John Hayes MP
National Party Associate Spokesman for Foreign Affairs & Trade (Pacific Affairs)
26 October 2007
Congratulations Tokelau: Now let's have some common sense, Prime Minister
Tokelauans in New Zealand and in Tokelau did the right thing to resist pressure from Mfat and the United Nations to
pursue self-government - because the proposition defies common sense, says National Party Associate Foreign Affairs
spokesman John Hayes.
"The community of 1,100 people in the Pacific has no prospect of meeting the costs of self-government. More surreal was
the proposal to appoint Members of Parliament in a ratio that equates to having 66,000 parliamentarians in New Zealand.
"The scheme was the brainchild of Mfat's lawyers and was designed to remove New Zealand from attention by the UN's
"This committee includes countries such as Cuba and Syria and other ideologically driven countries which have no
understanding of the importance of protecting and preserving Tokelauan language and culture developed on the three
atolls over 3,000 years.
"Mfat used significant New Zealand taxpayer funds in an effort to induce the Tokelauan people towards self-government.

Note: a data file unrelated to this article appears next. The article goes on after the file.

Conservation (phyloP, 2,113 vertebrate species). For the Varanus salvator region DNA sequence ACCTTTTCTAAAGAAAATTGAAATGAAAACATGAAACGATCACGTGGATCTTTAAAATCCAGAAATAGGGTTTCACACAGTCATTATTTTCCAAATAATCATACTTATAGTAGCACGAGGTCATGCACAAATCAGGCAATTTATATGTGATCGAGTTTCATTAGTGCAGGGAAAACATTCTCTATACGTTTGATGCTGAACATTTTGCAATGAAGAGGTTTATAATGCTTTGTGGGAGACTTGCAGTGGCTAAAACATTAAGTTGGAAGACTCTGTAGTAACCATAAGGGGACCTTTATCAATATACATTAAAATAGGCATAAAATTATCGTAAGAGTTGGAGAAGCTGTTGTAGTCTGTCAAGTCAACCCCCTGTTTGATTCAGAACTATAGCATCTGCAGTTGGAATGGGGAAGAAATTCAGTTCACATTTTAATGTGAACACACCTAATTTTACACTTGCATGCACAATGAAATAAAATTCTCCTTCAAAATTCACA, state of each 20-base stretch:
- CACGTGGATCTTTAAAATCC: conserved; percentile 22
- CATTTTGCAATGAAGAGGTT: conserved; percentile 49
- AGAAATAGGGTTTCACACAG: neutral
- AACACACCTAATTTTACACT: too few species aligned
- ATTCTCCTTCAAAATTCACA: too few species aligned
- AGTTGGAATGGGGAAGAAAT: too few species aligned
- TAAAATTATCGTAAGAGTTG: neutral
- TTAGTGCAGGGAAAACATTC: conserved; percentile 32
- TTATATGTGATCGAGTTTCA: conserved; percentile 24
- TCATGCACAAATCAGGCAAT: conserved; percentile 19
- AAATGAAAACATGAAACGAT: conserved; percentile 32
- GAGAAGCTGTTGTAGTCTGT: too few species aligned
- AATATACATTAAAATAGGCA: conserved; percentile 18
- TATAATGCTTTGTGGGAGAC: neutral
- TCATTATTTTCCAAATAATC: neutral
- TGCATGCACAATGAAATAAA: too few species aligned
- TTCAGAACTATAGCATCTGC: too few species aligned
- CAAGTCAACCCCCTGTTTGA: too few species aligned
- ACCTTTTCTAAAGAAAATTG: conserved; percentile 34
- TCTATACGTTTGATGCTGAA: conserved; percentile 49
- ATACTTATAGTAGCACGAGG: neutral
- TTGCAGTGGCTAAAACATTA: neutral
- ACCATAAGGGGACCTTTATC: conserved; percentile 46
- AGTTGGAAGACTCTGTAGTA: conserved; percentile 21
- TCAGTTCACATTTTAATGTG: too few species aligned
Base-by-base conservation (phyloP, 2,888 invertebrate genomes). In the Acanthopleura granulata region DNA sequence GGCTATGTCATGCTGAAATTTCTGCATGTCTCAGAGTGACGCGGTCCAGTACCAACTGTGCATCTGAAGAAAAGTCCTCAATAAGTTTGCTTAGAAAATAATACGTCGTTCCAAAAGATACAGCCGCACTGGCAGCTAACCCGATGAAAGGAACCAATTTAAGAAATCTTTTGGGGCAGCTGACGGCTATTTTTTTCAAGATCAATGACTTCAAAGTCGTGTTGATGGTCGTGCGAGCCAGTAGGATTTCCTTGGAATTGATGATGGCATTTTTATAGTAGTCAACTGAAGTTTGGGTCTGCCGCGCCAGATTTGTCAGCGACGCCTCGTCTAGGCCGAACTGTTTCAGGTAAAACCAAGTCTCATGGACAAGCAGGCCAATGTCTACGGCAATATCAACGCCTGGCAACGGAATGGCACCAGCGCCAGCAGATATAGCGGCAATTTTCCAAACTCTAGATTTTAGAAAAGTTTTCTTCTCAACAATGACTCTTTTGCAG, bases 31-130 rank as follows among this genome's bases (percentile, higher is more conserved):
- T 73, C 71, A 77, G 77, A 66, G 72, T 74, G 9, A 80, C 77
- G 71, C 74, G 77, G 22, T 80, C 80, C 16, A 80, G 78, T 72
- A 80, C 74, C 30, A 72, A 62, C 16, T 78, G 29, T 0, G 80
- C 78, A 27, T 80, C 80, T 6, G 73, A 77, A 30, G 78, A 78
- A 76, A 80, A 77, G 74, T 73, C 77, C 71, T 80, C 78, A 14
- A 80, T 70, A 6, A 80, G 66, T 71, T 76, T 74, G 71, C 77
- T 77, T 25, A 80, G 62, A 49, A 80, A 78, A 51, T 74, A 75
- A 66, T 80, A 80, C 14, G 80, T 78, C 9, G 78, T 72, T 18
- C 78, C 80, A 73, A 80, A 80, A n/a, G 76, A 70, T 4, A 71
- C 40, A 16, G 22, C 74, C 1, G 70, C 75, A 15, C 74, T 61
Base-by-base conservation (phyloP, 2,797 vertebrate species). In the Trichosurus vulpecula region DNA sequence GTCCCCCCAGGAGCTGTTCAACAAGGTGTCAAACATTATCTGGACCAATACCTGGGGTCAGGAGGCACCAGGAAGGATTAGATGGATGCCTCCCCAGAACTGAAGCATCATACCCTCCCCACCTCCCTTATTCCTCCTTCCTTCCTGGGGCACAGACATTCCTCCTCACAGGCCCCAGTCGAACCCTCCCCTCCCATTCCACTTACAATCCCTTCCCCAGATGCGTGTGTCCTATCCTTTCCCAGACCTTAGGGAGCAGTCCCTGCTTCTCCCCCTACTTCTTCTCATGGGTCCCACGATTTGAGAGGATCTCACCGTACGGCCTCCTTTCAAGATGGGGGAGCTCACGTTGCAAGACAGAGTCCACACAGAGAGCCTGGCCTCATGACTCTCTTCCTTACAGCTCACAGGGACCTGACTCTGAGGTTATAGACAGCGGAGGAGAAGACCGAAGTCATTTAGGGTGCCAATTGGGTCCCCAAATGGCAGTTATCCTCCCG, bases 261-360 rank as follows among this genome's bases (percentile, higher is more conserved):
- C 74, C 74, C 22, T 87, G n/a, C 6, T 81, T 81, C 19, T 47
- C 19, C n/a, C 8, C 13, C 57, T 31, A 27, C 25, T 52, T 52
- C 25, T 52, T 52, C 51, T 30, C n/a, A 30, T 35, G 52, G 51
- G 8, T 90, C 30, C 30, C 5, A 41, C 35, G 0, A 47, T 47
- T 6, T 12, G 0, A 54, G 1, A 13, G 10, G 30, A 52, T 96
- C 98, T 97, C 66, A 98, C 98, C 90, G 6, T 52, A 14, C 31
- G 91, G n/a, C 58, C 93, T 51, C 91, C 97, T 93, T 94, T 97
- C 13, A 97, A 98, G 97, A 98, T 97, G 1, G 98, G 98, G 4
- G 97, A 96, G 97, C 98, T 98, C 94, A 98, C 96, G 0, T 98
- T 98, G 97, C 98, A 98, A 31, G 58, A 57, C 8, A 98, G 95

Aid funds for Tokelau were doubled from 2004, and a further $16 million was used to establish a trust fund.
"The idea was to turn all Tokelauans into public servants. The result has been a serious depopulation, with numbers
dropping from1,500 to 1,100 - a mirror of the same failed experiments in Niue and the Cook Islands.
"The time has come for Helen Clark to invite the UN Decolonisation Committee to develop some common sense and pursue its
interests elsewhere. The British do this in the case of Pitcairn Island where the issues are similar.
"Comments by Mfat's 'Tokelau Administrator' that 'Tokelau would have opened itself up to international aid, rather than
just New Zealand money', are clear evidence of the underlying game of using more money to lure Tokelau onto the path
that has failed Niue and the Cooks.
"The time has come to appoint a Tokelauan to the position and for Mfat to stop spending aid in South America and
allocate more to meet our real obligations in the Pacific," says Mr Hayes.